After a four-month delay following issues with the display, Samsung has
relaunched its Galaxy Fold which goes on sale in the UK from 18 September.
The £1900 foldable phone will be available
direct from Samsung or on contract exclusively through
EE, and ships with wireless Galaxy Buds and a Aramid case.
We’ve been hands-on with the Galaxy Fold)
Here are the main specs and features:
- 7.3in folding Dynamic AMOLED screen with a 4.2:3 aspect ratio
- 4.6in ‘cover display’, super AMOLED 21:9 aspect ratio
- Six cameras, one on the cover, three on the rear and dual front selfie cameras
- 12GB RAM, 512GB storage
- 4380mAh battery, split over two separate cells
- Android 9 Pie
The phone’s tablet sized screen can be folded in half to fit in a pocket and it uses Samsung’s new One UI to run three apps at the same time.
“The app experience seamlessly transitions from the smaller display to the larger display as the device unfolds. In addition, users can browse, watch, connect and multitask without losing a beat, simultaneously using three active apps on the larger display,” said Samsung.
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How has Samsung fixed the Galaxy Fold?
Samsung has optimised more apps and services for its unique foldable UX, and made the following tweaks to the hardware:
- The top protective layer of the Infinity Flex Display has been extended beyond the bezel, making it apparent that it is an integral part of the display structure and not meant to be removed.
- Galaxy Fold features additional reinforcements to better protect the device from external particles while maintaining its signature foldable experience: The top and bottom of the hinge area have been strengthened with newly added protection caps.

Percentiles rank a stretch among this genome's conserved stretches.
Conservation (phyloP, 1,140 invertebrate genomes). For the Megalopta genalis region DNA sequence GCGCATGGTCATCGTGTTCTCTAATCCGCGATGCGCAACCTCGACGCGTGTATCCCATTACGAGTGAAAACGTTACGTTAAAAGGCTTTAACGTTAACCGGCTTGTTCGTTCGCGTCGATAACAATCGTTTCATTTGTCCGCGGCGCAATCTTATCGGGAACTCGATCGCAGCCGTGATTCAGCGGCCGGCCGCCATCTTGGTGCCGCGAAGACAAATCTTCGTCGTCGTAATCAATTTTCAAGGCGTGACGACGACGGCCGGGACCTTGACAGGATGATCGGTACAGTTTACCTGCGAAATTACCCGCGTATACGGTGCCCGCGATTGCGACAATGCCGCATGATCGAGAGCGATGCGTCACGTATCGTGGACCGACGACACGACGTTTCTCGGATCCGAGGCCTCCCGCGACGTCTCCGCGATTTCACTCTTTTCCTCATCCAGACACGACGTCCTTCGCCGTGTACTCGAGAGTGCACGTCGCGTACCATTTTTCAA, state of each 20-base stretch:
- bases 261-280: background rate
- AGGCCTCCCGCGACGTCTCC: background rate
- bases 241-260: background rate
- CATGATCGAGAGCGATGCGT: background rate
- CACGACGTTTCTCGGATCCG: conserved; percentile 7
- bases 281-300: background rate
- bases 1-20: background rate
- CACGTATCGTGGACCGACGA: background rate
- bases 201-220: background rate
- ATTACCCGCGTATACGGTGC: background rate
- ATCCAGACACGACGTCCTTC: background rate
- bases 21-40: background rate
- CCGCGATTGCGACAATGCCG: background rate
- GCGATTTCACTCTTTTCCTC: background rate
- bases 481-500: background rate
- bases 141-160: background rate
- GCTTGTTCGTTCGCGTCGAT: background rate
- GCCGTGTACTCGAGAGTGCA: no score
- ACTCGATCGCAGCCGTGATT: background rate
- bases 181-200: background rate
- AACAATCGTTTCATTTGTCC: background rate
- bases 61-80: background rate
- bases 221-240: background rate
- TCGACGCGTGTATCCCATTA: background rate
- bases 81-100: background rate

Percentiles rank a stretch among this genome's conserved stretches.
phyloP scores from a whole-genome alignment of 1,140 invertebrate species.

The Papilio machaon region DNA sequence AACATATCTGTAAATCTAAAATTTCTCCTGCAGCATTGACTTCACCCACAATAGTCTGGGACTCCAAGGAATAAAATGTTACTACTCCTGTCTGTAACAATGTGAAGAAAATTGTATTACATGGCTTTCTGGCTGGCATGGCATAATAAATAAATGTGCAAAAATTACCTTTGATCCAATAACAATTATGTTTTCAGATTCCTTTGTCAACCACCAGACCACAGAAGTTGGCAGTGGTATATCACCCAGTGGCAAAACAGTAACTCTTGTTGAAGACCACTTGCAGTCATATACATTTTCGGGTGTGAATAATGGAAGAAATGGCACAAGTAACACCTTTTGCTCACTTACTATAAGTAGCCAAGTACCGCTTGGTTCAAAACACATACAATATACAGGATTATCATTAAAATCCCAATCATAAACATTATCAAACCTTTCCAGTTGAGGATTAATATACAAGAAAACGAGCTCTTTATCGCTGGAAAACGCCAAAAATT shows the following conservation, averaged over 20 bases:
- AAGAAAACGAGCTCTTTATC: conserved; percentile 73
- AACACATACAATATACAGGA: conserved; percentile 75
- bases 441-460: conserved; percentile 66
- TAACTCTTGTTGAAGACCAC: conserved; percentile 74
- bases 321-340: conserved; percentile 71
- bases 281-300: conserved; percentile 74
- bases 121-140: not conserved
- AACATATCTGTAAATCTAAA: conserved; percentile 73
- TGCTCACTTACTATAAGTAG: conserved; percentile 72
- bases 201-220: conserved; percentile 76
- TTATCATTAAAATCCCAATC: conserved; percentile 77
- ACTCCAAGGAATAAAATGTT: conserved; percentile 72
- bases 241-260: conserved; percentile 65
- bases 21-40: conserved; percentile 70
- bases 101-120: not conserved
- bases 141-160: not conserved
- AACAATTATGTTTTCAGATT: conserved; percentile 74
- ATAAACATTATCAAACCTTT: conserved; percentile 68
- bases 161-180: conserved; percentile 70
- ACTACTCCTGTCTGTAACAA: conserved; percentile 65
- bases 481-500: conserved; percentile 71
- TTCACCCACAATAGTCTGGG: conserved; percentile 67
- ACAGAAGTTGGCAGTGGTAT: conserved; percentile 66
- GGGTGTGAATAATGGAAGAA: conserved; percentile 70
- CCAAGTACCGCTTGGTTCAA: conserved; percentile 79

- Additional metal layers underneath the Infinity Flex Display have been included to reinforce the protection of the display
- The space between the hinge and body of Galaxy Fold has been reduced
How much does the Galaxy Fold cost?
Are you sitting down? If not, you may want to. The Fold starts at US$1980, which is €1999 in Europe. In the UK, you’ll pay £1900. And by any measure, that is a lot for a phone. Even if it is a tablet-phone. Or a Tablerone? Ahem.
Anyway, it will be available in Space Silver, Cosmos Black, Martian Green and Astro Blue.
When is the Samsung Galaxy Fold release date?
The Galaxy Fold was initially scheduled to
go on sale in the US on 26 April, and in Europe on 3 May. As mentioned above, various issues meant that the phone got delayed and is now due in the UK on 18 September.
Korea will see it a little earlier – on sale from 6 September.
What are the specifications of the Galaxy Fold?
The Samsung Galaxy Fold was originally rumoured to be a 5in phone that could fold out into an 8in tablet, but we now know it’s a 7.3in panel called the Infinity Flex Display which is 4.6in when folded. As detailed at the top of the article, the device will use a new One UI to run three apps at once.
Samsung invented a new polymer layer and created a display around 50 percent thinner than the typical smartphone display.
Behind the screen, the phone also has to fold. The device folds like a book, and closes with a click. Samsung built a clever hinge with multiple interlocking gears. This system is housed in a hidden enclosure for a seamless look.
There are six cameras in total, ensuring that whether folded or not, there’s a camera ready to shoot.
On the ‘cover’ is a 10Mp selfie camera, and on the back a triple setup that’s also used on the new
Galaxy S10 with ultra-wide, wide and telephoto lenses.
What is a foldable phone?
A foldable phone is exactly as it sounds, one that either folds inward (like a clamshell phone) or outward and reveals a tablet-like device when stretched out. This is possible with the use of a bendable (rather than flexible, as seen in the Galaxy S7 edge) OLED panel.
Samsung, Lenovo and LG have each showed off bendable displays and devices at various industry events, and have registered many patents for the technology. Samsung’s technology was first demonstrated as long ago as 2011, so it’s been a long time in the making.
Samsung originally worked on fold-in phones, which close up like a wallet, but having completed its work there it has moved on to fold-out phones. These should be more convenient for the user, who won’t need to unfold the phone every time they want to use it.
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